As a truck filled with mattresses, blankets and ready-to-eat food rations makes its way through agricultural fields, a crowd starts to gather and waits impatiently for the vehicle’s arrival. Murad holds his daughters’ hands and looks at the truck driving towards them. This 40 year old farmer has seen his life considerably change over the past three months and is now completely dependent on humanitarian assistance. The truck pulls over by them and his two daughters go line up, waiting for the distribution to start. A relieved smile appears on their face when they are given blankets. “This is going to be very useful” says Murad. “We fled our city carrying the minimum items needed for our household. So we really need this sort of assistance”, he adds.
“I still consider myself lucky”
At the end of March 2017, he and his family had to leave their house due to the constant bombing in their area. Since then, they have been displaced numerous times inside the country. “One week after we had fled, the place where we had found refuge was bombed too and we had to move again…” Murad’s family lost most of their belongings in the airstrikes. “But despite what happened, I still consider myself lucky” he says. “There are millions of people who are displaced in Syria right now. Most of the shelters are overcrowded and some people don’t even find a place to stay. At least, I managed to find a small house that I can rent with my two brothers…”
Handicap International’s manager for emergency distributions in southern Syria comments: “People might sometimes wonder why giving out food parcels, blankets or mattresses is important in such a context… But it is life-saving for some of these families. Indeed, the distributions we carry out considerably decrease their level of vulnerability in such context. The situation in Syria doesn’t seem to improve and we expect the conflict to continue for additional years. New people are displaced every day. They sometimes have to leave on foot, with no possibility to carry anything with them. And they usually do not have the financial means to buy the items we distribute...”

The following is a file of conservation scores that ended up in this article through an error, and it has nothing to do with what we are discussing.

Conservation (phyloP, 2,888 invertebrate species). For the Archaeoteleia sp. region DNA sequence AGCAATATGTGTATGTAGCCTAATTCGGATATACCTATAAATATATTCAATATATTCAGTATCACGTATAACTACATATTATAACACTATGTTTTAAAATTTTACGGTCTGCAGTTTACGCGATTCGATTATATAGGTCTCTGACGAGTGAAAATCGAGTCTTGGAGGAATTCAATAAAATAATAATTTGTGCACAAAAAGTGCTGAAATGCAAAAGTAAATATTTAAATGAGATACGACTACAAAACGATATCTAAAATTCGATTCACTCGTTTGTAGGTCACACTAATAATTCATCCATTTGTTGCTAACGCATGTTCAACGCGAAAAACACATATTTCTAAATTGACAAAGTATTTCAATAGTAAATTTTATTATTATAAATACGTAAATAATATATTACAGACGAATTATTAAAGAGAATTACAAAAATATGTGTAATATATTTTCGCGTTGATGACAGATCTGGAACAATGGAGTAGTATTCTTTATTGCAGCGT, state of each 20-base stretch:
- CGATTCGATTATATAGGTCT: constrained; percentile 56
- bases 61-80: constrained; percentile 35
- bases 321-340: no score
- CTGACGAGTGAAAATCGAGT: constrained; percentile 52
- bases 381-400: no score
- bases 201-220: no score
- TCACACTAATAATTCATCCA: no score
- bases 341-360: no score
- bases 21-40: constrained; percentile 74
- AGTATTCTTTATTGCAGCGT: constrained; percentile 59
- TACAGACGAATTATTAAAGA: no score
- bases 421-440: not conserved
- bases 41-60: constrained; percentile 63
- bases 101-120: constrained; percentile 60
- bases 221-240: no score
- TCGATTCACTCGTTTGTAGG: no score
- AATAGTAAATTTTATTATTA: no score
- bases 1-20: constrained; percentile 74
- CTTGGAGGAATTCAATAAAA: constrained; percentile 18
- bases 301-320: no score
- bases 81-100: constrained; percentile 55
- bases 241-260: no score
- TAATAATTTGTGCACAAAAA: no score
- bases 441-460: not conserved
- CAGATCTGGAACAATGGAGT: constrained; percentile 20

A stressful situation
In another location of southern Syria, a new distribution is taking place. Over 3,200 displaced families are receiving food kits. Abo Nabil grabs a box and puts it on a baby stroller. This father of six seems relieved. Two months ago, he and his family also had to flee the ongoing bombing in their city. “When the fighting intensified, our house was shelled by mortar. We had no choice but to leave.
Since then, so much has changed for us. We now live in an unfinished building, with other displaced families. I can no longer work and I simply do not have the money to buy food for my wife and children. This situation is particularly stressful… So I’m grateful for this food distribution.”
The sound of bombing
Abo Nabil receives a food donation. © Handicap International
“Most of the internally displaced people live in unfinished buildings used as collective shelters or even in tents that they set up on their own” explains HI’s manager. “The majority fled their home leaving everything behind. They now depend on water trucks passing through the area, and on the food boxes we can donate to them.” To add to the complexity of the situation, safety is still a major concern for humanitarian actors. “We often have to suspend distributions because of airstrikes… At times, we hear the sound of bombings just a few kilometers away. But we will keep on providing this type of assistance despite the circumstances. The situation of internally displaced people is critical and we have to address their daily needs”, concludes the organization’s project manager. Since the beginning of its emergency response in Syria in 2013, close to 200,000 persons have benefitted from Handicap International’s distributions of food and non-food items across the country.
Published on 06/16/2017 - 04:50.